The major assignment for the course (40% of your final grade) will be a research paper in which you advance an original argument about an individual film, a group of films, a director’s work, and/or historical or theoretical perspectives on any of the issues covered in the course. This is by no means the sum total of directions your paper might take; the field is wide open, and I will offer some further suggestions. If you wish to write about films not screened in class, that’s fine, but you’ll need to submit DVDs of the films along with your paper.                      

I will require each of you to meet with me – or at least call or email me – so we can discuss your paper topic.          

You should start thinking about possible paper topics right away. My suggestion is that, within the first 4-5 weeks of class, take special note of the topics, performers, films, etc., that are interesting to you, and start thinking about how you can turn your interests into a research paper. I will give more details about the paper assignment soon.          

The final paper is due on April 25 – the last day of class. 

Attendance/Class Participation           
You are expected to attend every class. If you foresee a potential conflict, please let me know about it as soon as possible. Official university policy on absences is: “Any student who is repeatedly absent without excuse from scheduled academic exercises at which attendance is mandatory may be required to withdraw from the course.” If you need to withdraw from the class, you must deliver to the GLSP office a signed, dated official withdrawal form; submission of this form prior to April 16 will result in a ‘W’ on your transcript; submission after April 16 will result in an ‘F’ on your transcript.         

Since this is a small, graduate-level class, I am counting on a good deal of class participation from each of you, and am looking forward to some lively discussions. Please don’t take this lightly: it’s a significant portion of your final grade. Participating in class discussions can only boost your grade.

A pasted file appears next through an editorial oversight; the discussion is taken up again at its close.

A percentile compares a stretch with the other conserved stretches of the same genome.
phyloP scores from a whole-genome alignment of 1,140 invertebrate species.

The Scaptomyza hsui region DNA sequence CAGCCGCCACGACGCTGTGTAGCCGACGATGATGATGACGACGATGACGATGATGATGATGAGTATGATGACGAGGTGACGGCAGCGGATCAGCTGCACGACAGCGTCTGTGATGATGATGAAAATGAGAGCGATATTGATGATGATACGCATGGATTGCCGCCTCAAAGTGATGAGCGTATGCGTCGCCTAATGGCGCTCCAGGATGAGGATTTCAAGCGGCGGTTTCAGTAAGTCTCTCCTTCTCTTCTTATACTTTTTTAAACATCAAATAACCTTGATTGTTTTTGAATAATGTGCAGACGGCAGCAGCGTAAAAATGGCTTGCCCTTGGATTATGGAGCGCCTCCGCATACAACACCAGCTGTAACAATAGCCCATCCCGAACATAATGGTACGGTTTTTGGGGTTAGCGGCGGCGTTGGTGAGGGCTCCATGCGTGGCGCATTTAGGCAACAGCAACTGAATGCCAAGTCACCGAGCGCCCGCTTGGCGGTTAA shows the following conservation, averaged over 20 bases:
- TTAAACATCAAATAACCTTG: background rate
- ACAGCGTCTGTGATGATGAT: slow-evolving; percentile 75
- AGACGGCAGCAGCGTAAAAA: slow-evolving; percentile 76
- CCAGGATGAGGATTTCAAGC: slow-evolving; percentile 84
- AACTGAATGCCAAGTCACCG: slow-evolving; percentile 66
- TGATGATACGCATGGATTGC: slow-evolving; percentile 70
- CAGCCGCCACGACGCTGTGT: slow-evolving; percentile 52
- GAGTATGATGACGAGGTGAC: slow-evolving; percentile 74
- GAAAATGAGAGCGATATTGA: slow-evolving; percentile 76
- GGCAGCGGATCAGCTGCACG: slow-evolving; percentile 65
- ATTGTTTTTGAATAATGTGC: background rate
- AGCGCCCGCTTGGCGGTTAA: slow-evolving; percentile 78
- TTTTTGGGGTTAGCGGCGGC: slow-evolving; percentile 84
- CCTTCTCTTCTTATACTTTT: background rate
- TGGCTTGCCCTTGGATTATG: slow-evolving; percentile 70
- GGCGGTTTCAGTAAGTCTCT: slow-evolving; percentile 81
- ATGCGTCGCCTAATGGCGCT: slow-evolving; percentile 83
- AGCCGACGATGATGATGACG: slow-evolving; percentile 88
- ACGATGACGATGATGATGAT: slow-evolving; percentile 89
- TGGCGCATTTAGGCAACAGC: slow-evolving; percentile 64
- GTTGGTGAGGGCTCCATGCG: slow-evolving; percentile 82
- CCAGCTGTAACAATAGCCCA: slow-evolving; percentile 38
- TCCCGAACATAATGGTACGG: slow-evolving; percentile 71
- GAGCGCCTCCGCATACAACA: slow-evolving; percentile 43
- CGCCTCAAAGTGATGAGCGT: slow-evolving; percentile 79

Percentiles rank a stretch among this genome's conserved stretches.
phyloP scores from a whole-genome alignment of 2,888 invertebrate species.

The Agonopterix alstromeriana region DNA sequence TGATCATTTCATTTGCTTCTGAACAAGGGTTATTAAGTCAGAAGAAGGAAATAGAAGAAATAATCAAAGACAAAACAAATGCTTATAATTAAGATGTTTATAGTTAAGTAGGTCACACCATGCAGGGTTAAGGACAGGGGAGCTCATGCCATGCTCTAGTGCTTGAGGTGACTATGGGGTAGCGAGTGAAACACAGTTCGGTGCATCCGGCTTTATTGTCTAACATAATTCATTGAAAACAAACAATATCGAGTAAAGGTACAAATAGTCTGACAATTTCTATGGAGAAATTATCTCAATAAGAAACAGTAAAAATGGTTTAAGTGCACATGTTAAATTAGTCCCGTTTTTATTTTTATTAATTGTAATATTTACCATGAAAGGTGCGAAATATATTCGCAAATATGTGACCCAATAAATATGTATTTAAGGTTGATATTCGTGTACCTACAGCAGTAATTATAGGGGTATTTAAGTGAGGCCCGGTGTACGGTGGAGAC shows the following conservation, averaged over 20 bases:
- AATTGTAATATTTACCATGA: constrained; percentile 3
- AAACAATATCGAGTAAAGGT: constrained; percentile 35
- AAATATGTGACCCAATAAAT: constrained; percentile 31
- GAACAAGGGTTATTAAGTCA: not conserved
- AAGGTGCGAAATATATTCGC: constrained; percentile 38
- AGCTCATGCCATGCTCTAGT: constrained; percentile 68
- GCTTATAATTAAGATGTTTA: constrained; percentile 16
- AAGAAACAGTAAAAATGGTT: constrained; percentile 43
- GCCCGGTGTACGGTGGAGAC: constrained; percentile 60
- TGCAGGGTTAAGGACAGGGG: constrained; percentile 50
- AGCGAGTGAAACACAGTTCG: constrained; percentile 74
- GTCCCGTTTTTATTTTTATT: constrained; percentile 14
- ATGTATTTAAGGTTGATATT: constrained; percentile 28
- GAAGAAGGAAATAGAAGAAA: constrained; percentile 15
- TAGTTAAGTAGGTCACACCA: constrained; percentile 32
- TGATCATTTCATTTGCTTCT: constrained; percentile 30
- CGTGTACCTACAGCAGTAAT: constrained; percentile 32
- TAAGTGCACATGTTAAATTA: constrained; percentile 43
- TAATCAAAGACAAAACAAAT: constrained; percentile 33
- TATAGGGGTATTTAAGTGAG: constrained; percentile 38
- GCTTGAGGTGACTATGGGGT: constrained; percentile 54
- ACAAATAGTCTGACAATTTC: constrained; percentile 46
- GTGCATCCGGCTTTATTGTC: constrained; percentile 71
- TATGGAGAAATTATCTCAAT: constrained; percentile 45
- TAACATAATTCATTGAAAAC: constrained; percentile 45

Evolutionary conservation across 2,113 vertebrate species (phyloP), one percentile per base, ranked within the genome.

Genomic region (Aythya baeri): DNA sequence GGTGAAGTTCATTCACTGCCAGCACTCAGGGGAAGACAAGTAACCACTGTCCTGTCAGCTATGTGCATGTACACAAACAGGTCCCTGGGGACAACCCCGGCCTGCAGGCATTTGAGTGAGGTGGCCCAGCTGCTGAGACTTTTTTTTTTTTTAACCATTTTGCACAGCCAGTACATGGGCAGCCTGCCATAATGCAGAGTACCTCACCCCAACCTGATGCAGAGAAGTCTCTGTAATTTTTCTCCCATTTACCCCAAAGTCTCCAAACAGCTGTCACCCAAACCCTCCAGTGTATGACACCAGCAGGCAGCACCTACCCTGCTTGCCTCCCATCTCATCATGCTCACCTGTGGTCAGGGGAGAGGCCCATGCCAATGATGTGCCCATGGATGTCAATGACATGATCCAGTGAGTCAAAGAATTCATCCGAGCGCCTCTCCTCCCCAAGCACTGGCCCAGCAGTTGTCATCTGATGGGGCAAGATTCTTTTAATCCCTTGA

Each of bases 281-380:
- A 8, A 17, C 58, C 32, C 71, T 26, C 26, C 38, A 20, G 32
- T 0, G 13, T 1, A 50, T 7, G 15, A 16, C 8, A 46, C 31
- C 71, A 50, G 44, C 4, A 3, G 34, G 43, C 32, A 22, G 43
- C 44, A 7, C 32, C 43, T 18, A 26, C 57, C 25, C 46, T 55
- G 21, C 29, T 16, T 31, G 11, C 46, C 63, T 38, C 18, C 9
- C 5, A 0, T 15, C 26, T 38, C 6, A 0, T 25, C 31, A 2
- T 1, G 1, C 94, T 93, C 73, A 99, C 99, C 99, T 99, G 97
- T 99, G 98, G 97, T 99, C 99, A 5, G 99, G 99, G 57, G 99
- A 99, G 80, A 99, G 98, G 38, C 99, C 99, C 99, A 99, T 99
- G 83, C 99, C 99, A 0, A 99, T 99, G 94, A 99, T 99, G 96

I also expect you to be familiar with and abide by the tenets of the Wesleyan Honor Code:

Late Assignments
I will not accept late assignments. Please have all your work completed on time


Please check your e-mail frequently. I will set up a class e-mail list, and will send you messages from time to time regarding course business. Email is generally the best way to get in touch with me; use If you need to speak with me, try my cell first (914-434-1958), then my home (860-343-7253).

A Note on Class Meetings

Though the readings are extremely important, our primary texts for this class will be the films themselves. Because time is so limited (and because the films we’ll be seeing have a tendency toward lengthiness), I have received special dispensation from the High Sheriffs of GLSP to have this class last for four hours, rather than the standard three. This should give us sufficient time to see and discuss all of the films. (Please, though, take note of the film scheduled for February 21: its extreme length necessitates alternate screening arrangements.) There will still be time for a brief break between film and discussion.

Since our class overlaps prime dinner time, feel free to bring food and drink to class, so long as it doesn’t get too distracting for you or your classmates.
Course Schedule
January 24

Akira Kurosawa

Screening:         Rashomon (Akira Kurosawa, 1950, 88 min.)

January 31

Yasujiro Ozu I

Richie, pp. 7-96
Burch, pp. 11-60; 67-99; 154-185 (NB: page #s are indentical for book and pdf.)
Screening:         A Story of Floating Weeds (Ukigusa monogatari) (Yasujiro Ozu, 1934, 118 min.)

February 7

Yasujiro Ozu II

Richie, pp. 96-176